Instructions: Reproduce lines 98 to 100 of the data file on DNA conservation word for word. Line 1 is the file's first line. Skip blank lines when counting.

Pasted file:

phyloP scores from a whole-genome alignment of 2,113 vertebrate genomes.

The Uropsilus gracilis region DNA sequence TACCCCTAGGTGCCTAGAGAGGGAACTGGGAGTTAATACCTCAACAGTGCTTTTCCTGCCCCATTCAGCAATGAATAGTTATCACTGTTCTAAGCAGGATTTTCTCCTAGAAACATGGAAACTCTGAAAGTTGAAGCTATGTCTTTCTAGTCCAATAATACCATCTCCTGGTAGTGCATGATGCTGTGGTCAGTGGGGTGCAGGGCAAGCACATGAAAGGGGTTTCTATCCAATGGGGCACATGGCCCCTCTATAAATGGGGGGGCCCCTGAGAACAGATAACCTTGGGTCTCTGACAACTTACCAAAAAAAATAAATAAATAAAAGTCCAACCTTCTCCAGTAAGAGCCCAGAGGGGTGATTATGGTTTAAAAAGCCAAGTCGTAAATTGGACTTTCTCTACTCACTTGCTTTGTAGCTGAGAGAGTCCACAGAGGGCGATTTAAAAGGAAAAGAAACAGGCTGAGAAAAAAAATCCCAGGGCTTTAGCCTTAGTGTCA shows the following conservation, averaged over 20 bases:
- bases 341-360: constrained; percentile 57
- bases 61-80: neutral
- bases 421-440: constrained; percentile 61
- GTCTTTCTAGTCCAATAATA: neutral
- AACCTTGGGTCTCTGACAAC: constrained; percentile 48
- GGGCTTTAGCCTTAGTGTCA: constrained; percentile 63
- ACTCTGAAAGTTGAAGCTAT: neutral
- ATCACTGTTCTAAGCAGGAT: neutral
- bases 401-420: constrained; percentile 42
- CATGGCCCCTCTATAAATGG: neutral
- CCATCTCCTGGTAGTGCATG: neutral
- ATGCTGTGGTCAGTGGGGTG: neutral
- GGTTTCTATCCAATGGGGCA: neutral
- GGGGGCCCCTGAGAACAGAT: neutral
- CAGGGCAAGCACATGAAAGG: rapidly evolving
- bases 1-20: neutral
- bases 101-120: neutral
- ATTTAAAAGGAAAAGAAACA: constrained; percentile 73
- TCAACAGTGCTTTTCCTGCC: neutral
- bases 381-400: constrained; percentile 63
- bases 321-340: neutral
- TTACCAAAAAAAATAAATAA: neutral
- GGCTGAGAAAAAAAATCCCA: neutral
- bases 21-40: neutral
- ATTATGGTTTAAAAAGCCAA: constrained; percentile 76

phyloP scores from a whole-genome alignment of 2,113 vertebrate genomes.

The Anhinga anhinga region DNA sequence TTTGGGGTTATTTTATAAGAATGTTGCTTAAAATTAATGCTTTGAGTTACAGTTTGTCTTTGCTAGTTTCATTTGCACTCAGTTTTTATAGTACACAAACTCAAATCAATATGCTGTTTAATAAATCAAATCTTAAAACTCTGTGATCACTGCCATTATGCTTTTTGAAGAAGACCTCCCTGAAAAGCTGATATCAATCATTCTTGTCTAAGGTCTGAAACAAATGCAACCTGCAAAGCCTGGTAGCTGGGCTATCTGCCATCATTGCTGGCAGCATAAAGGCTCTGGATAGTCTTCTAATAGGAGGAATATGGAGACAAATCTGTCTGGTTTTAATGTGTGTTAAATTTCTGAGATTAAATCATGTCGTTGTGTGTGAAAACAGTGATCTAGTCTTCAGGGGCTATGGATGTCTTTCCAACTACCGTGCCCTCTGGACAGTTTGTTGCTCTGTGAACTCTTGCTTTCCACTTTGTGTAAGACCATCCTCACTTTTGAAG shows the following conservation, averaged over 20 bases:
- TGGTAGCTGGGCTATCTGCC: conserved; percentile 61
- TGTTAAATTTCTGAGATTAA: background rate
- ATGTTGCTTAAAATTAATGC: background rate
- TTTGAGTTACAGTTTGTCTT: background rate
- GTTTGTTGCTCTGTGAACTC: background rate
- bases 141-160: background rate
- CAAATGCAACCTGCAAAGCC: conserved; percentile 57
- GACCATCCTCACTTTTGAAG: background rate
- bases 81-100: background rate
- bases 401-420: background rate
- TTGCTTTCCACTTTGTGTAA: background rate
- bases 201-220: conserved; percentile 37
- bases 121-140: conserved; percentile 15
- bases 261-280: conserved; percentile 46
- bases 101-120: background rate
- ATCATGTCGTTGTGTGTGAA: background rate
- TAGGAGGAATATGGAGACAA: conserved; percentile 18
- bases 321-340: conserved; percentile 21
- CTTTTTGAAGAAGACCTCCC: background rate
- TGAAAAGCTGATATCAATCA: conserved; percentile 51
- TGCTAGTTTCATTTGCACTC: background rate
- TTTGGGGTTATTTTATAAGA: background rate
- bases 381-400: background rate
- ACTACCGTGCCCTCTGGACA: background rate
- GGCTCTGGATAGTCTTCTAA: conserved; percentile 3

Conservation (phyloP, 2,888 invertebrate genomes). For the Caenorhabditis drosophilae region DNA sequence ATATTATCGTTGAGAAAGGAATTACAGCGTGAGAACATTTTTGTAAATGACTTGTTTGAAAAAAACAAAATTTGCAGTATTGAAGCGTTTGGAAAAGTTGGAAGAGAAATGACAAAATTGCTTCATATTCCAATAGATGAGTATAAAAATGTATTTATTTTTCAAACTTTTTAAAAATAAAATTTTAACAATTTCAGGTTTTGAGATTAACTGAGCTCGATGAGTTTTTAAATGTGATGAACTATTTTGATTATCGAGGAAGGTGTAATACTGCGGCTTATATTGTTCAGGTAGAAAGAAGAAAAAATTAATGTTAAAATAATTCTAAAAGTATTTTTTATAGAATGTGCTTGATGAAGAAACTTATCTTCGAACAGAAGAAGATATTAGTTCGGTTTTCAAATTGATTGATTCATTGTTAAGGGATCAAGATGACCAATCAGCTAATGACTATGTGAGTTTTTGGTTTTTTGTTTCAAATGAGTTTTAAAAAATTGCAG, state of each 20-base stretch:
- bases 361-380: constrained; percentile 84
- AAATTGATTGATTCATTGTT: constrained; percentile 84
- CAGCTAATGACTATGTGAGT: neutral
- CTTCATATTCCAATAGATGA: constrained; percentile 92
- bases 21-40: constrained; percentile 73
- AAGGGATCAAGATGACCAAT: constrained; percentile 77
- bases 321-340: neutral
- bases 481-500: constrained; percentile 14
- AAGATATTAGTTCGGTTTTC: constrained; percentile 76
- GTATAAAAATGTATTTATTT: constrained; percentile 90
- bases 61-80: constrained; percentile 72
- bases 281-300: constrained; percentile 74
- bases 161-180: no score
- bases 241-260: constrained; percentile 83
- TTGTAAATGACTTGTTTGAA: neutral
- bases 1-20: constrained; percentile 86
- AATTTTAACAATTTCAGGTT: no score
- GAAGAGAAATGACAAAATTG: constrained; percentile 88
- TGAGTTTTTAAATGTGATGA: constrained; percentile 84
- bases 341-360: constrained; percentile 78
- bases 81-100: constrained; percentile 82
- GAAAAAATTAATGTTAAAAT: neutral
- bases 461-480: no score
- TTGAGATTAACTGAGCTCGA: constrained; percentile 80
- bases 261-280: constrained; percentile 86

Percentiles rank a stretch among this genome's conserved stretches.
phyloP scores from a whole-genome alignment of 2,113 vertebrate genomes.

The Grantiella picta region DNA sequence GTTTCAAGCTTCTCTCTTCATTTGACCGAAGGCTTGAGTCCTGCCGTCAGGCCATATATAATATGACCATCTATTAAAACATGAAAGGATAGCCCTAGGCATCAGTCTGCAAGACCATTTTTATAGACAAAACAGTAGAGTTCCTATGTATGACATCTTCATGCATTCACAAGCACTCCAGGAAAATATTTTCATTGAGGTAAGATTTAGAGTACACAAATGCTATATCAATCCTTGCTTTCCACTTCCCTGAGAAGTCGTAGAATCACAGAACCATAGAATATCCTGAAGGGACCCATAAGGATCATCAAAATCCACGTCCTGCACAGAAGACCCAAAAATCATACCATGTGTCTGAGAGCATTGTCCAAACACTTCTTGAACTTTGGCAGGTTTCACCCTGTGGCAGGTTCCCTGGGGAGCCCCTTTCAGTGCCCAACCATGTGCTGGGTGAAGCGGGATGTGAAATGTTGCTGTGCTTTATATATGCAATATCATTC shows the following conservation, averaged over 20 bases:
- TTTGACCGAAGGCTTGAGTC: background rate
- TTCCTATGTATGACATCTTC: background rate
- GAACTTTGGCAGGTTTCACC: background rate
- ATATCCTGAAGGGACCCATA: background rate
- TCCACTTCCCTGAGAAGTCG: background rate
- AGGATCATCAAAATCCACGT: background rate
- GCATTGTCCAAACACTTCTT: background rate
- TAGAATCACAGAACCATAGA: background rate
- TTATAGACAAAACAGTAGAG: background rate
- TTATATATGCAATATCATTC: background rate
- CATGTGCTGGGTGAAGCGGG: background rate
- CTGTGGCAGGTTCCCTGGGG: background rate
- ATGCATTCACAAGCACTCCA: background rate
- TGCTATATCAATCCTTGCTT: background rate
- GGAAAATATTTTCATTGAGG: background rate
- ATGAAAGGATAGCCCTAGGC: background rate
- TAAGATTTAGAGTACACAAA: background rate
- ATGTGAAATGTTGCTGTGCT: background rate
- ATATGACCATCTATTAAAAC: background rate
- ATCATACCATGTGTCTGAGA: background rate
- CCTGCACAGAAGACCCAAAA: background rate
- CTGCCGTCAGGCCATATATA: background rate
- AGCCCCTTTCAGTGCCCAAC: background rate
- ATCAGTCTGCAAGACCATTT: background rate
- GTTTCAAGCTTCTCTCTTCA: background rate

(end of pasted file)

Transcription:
- GGAAAATATTTTCATTGAGG: background rate
- ATGAAAGGATAGCCCTAGGC: background rate
- TAAGATTTAGAGTACACAAA: background rate